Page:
The budget of the MoD in 2010 was €7.7bn (ie, 4.15% of the total Government spending). This figure represented a reduction of 6.8% from the 2009 budget, though the Government still aimed to maintain its commitment to existing modernisation programs.

At the end of 2010 the Ministry of Defense constituted a broad working group that developed the enormous task of compilation and updating of information relating to Special Programs of Armament (PEA - Programas Especiales de Armamento), auditing the financial situation and evaluating the results so that availability of a documentary collection that not only reflects thesituation of each and every one of programs but also of their different impacts on eachfield of interest and, especially, in the budget forecasts of the next years.

Special Programs of Armament
(PEA - Programas Especiales de Armamento)

program nameDate of
Council of
ACM 2009
Fragatas F-10024/01/19971.6832.0071.810
Aviones EF 2000 (Eurofighter)20/11/19979.2559.25511.718
Carros LEOPARDO23/12/19981.9102.3902.399
VI LEGISLATURA(1996-2000)12.84713.65215.927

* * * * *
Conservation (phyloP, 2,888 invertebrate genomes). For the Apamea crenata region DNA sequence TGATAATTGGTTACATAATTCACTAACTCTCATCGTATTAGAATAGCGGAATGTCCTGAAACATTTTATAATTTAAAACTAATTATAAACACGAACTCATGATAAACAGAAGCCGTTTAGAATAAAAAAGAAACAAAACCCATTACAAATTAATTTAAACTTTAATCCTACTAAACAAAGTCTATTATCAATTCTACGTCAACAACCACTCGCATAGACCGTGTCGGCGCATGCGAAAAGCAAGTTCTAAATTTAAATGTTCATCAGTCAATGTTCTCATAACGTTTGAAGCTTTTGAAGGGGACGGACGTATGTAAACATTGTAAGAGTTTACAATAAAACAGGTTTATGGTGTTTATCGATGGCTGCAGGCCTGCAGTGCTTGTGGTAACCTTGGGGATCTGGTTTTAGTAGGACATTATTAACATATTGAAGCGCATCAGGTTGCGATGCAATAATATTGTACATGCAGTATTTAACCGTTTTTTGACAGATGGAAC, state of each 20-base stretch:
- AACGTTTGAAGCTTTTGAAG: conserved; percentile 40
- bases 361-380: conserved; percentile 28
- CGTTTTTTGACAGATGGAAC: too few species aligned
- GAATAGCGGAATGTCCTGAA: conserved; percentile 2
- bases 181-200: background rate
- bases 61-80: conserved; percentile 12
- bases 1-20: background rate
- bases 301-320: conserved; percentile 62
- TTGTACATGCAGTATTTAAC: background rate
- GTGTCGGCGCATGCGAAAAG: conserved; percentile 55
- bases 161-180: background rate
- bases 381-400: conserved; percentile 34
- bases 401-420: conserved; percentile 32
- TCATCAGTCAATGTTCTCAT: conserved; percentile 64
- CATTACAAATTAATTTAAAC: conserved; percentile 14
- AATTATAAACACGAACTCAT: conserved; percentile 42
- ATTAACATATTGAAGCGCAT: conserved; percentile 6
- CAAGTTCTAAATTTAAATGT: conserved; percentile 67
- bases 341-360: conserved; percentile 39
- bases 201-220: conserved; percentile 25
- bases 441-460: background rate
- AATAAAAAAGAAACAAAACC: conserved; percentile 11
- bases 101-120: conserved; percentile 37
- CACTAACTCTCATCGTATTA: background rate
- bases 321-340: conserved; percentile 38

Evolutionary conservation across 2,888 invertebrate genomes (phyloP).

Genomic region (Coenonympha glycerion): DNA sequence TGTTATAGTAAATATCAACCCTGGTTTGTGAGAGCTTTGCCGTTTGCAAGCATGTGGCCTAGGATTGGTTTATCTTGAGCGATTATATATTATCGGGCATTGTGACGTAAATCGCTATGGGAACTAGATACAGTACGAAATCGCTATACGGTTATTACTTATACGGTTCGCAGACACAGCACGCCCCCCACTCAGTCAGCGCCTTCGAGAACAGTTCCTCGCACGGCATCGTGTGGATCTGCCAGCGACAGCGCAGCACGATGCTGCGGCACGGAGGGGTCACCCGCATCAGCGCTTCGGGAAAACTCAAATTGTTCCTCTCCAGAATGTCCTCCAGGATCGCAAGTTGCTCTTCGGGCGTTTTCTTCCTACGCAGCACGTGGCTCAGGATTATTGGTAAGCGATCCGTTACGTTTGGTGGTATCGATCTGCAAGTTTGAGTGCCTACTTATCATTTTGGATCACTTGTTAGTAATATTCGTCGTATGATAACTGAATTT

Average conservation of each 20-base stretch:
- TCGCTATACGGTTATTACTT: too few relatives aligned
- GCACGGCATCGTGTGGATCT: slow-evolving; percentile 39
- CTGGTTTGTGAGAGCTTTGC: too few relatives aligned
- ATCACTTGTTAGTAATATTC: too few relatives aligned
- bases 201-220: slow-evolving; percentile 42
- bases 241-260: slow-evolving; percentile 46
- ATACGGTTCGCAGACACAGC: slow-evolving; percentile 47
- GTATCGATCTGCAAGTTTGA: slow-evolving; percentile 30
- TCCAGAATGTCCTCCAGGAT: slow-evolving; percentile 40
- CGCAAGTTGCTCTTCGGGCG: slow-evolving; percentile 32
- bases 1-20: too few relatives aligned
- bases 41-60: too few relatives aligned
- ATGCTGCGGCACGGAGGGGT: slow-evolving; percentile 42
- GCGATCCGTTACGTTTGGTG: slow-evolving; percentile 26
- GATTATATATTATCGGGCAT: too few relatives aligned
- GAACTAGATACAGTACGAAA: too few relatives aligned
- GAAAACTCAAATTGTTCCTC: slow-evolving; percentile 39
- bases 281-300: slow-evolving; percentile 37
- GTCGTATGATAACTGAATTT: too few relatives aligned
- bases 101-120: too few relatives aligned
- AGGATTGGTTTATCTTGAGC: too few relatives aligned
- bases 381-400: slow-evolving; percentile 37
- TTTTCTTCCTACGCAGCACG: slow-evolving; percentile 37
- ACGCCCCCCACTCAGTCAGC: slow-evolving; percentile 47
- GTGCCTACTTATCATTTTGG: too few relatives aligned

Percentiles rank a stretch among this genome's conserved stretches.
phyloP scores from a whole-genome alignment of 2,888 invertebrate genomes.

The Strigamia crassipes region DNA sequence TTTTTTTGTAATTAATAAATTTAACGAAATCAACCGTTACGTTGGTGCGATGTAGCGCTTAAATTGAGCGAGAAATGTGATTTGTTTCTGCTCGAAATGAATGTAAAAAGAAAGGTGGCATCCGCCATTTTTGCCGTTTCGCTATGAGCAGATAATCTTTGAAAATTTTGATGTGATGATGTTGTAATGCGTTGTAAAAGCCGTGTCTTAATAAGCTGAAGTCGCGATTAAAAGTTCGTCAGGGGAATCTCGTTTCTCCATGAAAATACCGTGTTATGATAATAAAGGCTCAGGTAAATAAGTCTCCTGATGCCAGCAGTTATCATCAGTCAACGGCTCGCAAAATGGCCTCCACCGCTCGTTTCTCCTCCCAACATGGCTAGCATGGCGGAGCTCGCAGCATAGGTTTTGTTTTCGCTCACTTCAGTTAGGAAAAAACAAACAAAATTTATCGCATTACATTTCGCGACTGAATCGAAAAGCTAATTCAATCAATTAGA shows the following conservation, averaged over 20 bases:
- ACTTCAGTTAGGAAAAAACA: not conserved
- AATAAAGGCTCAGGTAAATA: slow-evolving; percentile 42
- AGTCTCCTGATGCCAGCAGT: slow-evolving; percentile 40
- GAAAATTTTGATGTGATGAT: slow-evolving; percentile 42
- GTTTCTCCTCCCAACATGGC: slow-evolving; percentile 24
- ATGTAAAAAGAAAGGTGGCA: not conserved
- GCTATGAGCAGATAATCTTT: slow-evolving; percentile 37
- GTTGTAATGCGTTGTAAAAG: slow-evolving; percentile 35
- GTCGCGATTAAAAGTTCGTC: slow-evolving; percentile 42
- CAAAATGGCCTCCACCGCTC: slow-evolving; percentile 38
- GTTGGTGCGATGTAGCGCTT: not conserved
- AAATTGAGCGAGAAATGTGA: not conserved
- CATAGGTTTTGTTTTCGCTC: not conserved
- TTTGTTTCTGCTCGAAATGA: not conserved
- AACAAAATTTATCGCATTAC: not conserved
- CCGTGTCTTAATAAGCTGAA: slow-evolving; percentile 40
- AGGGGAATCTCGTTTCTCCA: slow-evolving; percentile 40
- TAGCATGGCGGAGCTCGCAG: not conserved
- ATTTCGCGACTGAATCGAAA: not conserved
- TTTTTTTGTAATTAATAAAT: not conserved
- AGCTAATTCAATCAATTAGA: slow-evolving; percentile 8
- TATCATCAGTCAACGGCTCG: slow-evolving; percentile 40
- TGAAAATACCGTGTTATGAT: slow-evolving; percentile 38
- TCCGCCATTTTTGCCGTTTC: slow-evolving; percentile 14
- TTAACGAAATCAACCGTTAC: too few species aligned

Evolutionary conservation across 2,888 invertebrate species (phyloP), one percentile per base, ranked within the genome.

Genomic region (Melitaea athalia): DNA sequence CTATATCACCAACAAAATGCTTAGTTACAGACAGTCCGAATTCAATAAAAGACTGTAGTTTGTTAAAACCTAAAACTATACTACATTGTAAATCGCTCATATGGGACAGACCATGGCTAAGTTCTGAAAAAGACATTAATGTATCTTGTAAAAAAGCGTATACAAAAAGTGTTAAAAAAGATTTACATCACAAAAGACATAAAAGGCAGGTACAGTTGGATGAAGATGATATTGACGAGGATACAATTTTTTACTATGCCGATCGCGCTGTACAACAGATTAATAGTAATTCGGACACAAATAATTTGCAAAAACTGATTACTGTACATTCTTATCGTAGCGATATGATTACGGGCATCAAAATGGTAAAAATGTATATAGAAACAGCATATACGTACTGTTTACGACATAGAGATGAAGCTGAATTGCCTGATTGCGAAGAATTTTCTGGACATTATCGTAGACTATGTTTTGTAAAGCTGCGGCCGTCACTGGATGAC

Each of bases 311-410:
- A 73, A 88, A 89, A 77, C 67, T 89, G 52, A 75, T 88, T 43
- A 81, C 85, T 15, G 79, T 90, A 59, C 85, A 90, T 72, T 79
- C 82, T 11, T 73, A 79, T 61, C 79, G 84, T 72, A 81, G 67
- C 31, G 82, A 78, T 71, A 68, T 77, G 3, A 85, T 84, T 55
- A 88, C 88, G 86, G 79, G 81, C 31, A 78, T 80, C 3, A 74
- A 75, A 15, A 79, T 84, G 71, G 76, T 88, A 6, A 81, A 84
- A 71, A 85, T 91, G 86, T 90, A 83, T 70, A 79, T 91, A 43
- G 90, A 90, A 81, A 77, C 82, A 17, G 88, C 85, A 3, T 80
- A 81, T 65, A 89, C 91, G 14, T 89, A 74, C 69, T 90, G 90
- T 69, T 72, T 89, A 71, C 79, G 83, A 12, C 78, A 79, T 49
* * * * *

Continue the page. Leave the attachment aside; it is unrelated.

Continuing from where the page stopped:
Aviones A-40016/11/20013.4534.4435.493
Submarino S-8005/09/20031.7562.1362.212
Buque Proyección Estratégico05/09/2003360375462
Helicóptero de combate TIGRE05/09/20031.2741.5171.580
Vehículo PIZARRO (2ª serie)05/09/2003708787845
VII LEGISLATURA(2000-2004)7.5499.25710.592
Misil IRIS-T23/12/2004247285291
Fragata F-10520/05/2005750823834
Buque Acción Marítima (BAM)20/05/2005352390488
Buque de Aprovisionamiento en Combate20/05/2005213229238
Misil SPIKE-LR20/05/2005324365356
Helicópteros NH-9020/05/20051.2601.2602.463
Misil ALAD (TAURUS)24/06/2005576060
Obús REMA 155/52 SIAC01/07/2005181196200
Helicóptero medio UME14/12/2007767680
Avión Apagafuegos UME14/12/2007444141
VIII LEGISLATURA(2004-2008)3.5043.7245.051
Nodos CIS desplegables24/12/2008606061
IX LEGISLATURA(2008-2011)606061